Unfortunately, there are plenty of horse owners still following an outdated program (from the 1960s!) of deworming by rotating products and treating their horses every two months or even more often. There’s more to worry about here than simply wasting money on excessive treatments. Here is an insight on why dewormer rotation is over and how parasites are becoming resistant to them.
Over time, overuse of dewormer allowed parasites to develop a tolerance for the drugs. Some parasites were killed, of course, but those that weren’t had better immunity to the deworming drugs, resulting in a parasite population that is becoming increasingly resistant.
We are now seeing widespread resistance to deworming drugs, particularly in the case of small strongyles, one of the most common equine parasites. Roundworms (ascarids), common in young horses, are also showing resistance. Because we only have three classes of deworming drugs available at this time, resistance is a serious issue, as it limits the available options to control parasite populations.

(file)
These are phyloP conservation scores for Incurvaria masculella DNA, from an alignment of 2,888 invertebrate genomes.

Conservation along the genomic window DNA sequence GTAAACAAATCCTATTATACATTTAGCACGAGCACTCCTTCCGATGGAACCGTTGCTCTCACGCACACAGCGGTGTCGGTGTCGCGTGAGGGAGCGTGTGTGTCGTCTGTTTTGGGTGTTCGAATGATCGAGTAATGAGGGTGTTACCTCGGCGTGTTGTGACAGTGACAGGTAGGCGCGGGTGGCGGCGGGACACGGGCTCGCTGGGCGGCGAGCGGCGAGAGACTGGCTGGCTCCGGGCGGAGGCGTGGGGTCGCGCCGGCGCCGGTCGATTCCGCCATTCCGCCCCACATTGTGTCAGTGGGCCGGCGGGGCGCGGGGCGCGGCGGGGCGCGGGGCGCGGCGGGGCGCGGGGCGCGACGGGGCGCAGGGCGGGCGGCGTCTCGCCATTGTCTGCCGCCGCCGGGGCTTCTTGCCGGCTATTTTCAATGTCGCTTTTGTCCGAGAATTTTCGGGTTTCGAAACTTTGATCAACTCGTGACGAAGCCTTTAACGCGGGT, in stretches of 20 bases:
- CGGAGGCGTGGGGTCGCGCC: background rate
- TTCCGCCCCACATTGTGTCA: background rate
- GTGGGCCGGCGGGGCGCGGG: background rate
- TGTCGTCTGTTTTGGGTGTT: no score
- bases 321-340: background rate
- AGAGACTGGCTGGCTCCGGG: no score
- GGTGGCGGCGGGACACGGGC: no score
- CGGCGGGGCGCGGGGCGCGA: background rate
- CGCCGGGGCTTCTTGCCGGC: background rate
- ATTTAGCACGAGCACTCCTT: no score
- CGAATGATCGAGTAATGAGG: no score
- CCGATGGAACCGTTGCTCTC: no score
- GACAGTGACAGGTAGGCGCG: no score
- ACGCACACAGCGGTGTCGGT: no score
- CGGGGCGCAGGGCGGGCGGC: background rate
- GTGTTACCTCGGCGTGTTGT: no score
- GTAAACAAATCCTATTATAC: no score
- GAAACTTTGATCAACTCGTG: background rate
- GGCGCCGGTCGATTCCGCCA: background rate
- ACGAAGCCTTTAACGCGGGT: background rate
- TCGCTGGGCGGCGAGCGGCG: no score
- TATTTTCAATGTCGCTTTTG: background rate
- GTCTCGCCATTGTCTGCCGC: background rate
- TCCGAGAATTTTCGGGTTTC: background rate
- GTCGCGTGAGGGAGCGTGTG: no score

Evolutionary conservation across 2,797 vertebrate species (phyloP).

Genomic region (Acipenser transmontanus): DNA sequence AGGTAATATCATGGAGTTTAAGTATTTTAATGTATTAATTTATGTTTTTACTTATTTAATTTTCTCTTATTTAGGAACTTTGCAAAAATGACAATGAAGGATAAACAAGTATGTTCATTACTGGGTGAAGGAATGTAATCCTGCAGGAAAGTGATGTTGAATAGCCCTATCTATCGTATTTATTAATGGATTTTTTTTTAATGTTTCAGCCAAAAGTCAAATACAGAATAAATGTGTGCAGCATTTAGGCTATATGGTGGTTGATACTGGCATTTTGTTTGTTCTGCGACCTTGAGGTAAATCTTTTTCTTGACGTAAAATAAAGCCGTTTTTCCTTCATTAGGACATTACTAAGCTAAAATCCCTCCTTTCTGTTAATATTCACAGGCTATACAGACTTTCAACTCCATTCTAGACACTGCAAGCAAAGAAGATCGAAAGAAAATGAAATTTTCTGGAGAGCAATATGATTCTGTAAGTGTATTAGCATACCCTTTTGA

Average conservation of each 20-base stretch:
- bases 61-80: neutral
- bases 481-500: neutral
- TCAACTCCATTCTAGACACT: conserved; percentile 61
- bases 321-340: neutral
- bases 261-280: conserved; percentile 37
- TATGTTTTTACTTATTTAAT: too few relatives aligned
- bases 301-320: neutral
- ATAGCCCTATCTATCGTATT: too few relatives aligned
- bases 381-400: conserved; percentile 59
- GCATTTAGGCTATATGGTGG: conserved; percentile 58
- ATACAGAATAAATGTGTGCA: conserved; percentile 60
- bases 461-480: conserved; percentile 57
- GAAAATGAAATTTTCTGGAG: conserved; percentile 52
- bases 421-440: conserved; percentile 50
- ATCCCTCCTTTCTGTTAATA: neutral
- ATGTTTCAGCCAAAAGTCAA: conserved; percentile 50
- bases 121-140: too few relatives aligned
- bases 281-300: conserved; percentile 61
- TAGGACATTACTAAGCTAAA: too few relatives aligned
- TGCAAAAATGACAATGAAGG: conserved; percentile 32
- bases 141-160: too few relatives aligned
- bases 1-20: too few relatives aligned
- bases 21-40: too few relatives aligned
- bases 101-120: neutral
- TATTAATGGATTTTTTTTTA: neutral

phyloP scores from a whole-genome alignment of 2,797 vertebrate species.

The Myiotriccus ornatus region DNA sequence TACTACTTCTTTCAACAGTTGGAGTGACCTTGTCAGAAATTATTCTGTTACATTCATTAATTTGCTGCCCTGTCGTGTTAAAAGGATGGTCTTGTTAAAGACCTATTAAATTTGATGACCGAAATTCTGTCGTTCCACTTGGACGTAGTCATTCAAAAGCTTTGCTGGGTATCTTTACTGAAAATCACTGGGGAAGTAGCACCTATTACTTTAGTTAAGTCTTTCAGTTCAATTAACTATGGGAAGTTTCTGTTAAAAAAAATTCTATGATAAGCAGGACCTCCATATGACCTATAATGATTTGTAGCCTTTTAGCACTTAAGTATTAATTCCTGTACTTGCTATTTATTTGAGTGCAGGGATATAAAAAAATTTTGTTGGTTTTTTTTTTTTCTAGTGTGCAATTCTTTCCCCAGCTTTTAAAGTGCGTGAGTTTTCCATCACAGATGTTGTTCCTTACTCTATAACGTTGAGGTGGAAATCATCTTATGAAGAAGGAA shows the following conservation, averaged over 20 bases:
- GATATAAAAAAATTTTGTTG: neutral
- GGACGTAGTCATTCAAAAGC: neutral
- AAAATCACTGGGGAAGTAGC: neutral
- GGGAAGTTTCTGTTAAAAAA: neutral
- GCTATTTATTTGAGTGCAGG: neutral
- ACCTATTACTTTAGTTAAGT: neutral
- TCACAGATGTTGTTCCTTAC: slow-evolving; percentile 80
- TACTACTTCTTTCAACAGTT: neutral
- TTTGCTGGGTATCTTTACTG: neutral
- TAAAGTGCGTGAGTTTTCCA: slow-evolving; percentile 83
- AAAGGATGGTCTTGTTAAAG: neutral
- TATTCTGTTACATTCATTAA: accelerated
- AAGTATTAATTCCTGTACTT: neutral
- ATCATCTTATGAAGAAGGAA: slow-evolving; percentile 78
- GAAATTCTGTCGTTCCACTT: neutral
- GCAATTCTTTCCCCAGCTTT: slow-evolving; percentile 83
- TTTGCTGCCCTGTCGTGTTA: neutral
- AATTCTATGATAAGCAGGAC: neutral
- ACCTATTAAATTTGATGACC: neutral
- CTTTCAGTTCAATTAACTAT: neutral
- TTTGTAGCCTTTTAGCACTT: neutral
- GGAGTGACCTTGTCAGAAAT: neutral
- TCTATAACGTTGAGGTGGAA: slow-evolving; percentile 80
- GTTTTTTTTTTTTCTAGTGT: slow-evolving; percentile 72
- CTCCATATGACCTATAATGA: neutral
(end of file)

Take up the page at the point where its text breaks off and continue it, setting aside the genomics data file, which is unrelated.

At present, fecal egg count reduction testing (FECRT) is the only method to detect resistance in strongyles, so it should figure into every horse’s deworming program. Your veterinarian can explain how and when to perform this simple test—and discuss the results with you so you know that you’re deworming properly.
Guide to Dewormer Resistance
Resistance among the following common parasites is cause for concern.
- Widespread resistance to fenbendazole, oxibendazole
- Resistance to pyrantel pamoate
- Emerging resistance to ivermectin and moxidectin (also referred to as macrocyclic lactones)
Large Roundworms (ascarids)
- Some resistance reported to fenbendazole, oxibendazole, pyrantel pamoate
- Widespread resistance to ivermectin and moxidectin (also referred to as macrocyclic lactones)
- Resistance to ivermectin and moxidectin (also referred to as macrocyclic lactones)
- No resistance currently reported, but because there are no good resistance tests available for tapeworms, resistance could well be present.
This article originally appeared in the April 2019 issue of Horse Illustrated magazine. Click here to subscribe!